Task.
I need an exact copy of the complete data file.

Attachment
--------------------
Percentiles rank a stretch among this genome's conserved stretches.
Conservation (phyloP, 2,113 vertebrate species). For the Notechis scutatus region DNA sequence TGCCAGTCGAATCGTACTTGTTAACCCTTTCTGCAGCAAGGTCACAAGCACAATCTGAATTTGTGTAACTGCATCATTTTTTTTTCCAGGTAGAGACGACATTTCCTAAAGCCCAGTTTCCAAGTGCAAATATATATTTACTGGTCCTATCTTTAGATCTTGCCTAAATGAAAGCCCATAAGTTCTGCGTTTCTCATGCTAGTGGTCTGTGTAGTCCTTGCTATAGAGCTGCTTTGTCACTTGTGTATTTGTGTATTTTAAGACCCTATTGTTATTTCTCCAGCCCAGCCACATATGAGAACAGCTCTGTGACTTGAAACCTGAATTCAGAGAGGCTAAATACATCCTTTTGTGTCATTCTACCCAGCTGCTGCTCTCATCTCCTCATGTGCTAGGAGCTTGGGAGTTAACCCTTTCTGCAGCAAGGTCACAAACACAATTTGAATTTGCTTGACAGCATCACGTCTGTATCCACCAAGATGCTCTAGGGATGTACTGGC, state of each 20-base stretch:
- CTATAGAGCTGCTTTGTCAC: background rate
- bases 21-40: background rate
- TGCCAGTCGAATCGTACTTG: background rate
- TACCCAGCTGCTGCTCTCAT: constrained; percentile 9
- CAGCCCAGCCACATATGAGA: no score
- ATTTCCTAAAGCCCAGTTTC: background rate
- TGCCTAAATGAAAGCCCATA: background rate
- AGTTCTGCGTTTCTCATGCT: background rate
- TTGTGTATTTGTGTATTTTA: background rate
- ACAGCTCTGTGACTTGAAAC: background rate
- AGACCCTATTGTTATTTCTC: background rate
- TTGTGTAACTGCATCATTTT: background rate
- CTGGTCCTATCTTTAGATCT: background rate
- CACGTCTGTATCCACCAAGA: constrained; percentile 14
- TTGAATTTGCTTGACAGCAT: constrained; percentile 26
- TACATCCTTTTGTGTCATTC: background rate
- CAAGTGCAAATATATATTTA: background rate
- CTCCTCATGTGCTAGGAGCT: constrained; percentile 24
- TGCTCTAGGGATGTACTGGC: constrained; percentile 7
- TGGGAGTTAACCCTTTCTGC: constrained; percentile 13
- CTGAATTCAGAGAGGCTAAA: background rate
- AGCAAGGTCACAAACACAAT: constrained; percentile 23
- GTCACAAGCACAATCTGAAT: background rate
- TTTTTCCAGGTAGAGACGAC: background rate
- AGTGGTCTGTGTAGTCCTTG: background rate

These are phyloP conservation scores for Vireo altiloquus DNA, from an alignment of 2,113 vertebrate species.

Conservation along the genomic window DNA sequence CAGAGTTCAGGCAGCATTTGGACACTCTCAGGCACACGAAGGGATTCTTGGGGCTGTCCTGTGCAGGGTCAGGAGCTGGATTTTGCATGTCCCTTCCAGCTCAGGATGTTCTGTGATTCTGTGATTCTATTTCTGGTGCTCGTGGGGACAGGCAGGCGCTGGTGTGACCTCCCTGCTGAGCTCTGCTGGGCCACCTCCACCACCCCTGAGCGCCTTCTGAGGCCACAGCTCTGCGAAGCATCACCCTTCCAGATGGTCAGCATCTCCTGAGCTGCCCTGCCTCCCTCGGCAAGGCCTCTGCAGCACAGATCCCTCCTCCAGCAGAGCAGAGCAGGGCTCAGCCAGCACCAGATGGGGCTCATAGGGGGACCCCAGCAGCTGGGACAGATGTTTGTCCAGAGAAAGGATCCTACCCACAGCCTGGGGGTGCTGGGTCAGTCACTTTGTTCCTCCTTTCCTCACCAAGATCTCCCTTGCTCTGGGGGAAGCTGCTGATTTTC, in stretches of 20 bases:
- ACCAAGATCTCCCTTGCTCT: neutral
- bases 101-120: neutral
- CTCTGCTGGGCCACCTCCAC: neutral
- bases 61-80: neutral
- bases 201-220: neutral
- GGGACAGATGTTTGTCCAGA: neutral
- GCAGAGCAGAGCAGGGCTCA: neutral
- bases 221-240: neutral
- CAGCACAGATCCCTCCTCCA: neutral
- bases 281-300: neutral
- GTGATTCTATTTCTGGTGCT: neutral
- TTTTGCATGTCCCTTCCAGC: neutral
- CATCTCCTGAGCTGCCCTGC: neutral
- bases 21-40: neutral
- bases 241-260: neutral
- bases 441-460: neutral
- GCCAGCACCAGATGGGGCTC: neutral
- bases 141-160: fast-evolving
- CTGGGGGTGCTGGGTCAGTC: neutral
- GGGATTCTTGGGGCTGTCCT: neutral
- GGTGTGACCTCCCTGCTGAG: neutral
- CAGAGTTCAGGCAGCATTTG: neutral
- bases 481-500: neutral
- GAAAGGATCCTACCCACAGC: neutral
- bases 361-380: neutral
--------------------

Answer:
Percentiles rank a stretch among this genome's conserved stretches.
Conservation (phyloP, 2,113 vertebrate species). For the Notechis scutatus region DNA sequence TGCCAGTCGAATCGTACTTGTTAACCCTTTCTGCAGCAAGGTCACAAGCACAATCTGAATTTGTGTAACTGCATCATTTTTTTTTCCAGGTAGAGACGACATTTCCTAAAGCCCAGTTTCCAAGTGCAAATATATATTTACTGGTCCTATCTTTAGATCTTGCCTAAATGAAAGCCCATAAGTTCTGCGTTTCTCATGCTAGTGGTCTGTGTAGTCCTTGCTATAGAGCTGCTTTGTCACTTGTGTATTTGTGTATTTTAAGACCCTATTGTTATTTCTCCAGCCCAGCCACATATGAGAACAGCTCTGTGACTTGAAACCTGAATTCAGAGAGGCTAAATACATCCTTTTGTGTCATTCTACCCAGCTGCTGCTCTCATCTCCTCATGTGCTAGGAGCTTGGGAGTTAACCCTTTCTGCAGCAAGGTCACAAACACAATTTGAATTTGCTTGACAGCATCACGTCTGTATCCACCAAGATGCTCTAGGGATGTACTGGC, state of each 20-base stretch:
- CTATAGAGCTGCTTTGTCAC: background rate
- bases 21-40: background rate
- TGCCAGTCGAATCGTACTTG: background rate
- TACCCAGCTGCTGCTCTCAT: constrained; percentile 9
- CAGCCCAGCCACATATGAGA: no score
- ATTTCCTAAAGCCCAGTTTC: background rate
- TGCCTAAATGAAAGCCCATA: background rate
- AGTTCTGCGTTTCTCATGCT: background rate
- TTGTGTATTTGTGTATTTTA: background rate
- ACAGCTCTGTGACTTGAAAC: background rate
- AGACCCTATTGTTATTTCTC: background rate
- TTGTGTAACTGCATCATTTT: background rate
- CTGGTCCTATCTTTAGATCT: background rate
- CACGTCTGTATCCACCAAGA: constrained; percentile 14
- TTGAATTTGCTTGACAGCAT: constrained; percentile 26
- TACATCCTTTTGTGTCATTC: background rate
- CAAGTGCAAATATATATTTA: background rate
- CTCCTCATGTGCTAGGAGCT: constrained; percentile 24
- TGCTCTAGGGATGTACTGGC: constrained; percentile 7
- TGGGAGTTAACCCTTTCTGC: constrained; percentile 13
- CTGAATTCAGAGAGGCTAAA: background rate
- AGCAAGGTCACAAACACAAT: constrained; percentile 23
- GTCACAAGCACAATCTGAAT: background rate
- TTTTTCCAGGTAGAGACGAC: background rate
- AGTGGTCTGTGTAGTCCTTG: background rate

These are phyloP conservation scores for Vireo altiloquus DNA, from an alignment of 2,113 vertebrate species.

Conservation along the genomic window DNA sequence CAGAGTTCAGGCAGCATTTGGACACTCTCAGGCACACGAAGGGATTCTTGGGGCTGTCCTGTGCAGGGTCAGGAGCTGGATTTTGCATGTCCCTTCCAGCTCAGGATGTTCTGTGATTCTGTGATTCTATTTCTGGTGCTCGTGGGGACAGGCAGGCGCTGGTGTGACCTCCCTGCTGAGCTCTGCTGGGCCACCTCCACCACCCCTGAGCGCCTTCTGAGGCCACAGCTCTGCGAAGCATCACCCTTCCAGATGGTCAGCATCTCCTGAGCTGCCCTGCCTCCCTCGGCAAGGCCTCTGCAGCACAGATCCCTCCTCCAGCAGAGCAGAGCAGGGCTCAGCCAGCACCAGATGGGGCTCATAGGGGGACCCCAGCAGCTGGGACAGATGTTTGTCCAGAGAAAGGATCCTACCCACAGCCTGGGGGTGCTGGGTCAGTCACTTTGTTCCTCCTTTCCTCACCAAGATCTCCCTTGCTCTGGGGGAAGCTGCTGATTTTC, in stretches of 20 bases:
- ACCAAGATCTCCCTTGCTCT: neutral
- bases 101-120: neutral
- CTCTGCTGGGCCACCTCCAC: neutral
- bases 61-80: neutral
- bases 201-220: neutral
- GGGACAGATGTTTGTCCAGA: neutral
- GCAGAGCAGAGCAGGGCTCA: neutral
- bases 221-240: neutral
- CAGCACAGATCCCTCCTCCA: neutral
- bases 281-300: neutral
- GTGATTCTATTTCTGGTGCT: neutral
- TTTTGCATGTCCCTTCCAGC: neutral
- CATCTCCTGAGCTGCCCTGC: neutral
- bases 21-40: neutral
- bases 241-260: neutral
- bases 441-460: neutral
- GCCAGCACCAGATGGGGCTC: neutral
- bases 141-160: fast-evolving
- CTGGGGGTGCTGGGTCAGTC: neutral
- GGGATTCTTGGGGCTGTCCT: neutral
- GGTGTGACCTCCCTGCTGAG: neutral
- CAGAGTTCAGGCAGCATTTG: neutral
- bases 481-500: neutral
- GAAAGGATCCTACCCACAGC: neutral
- bases 361-380: neutral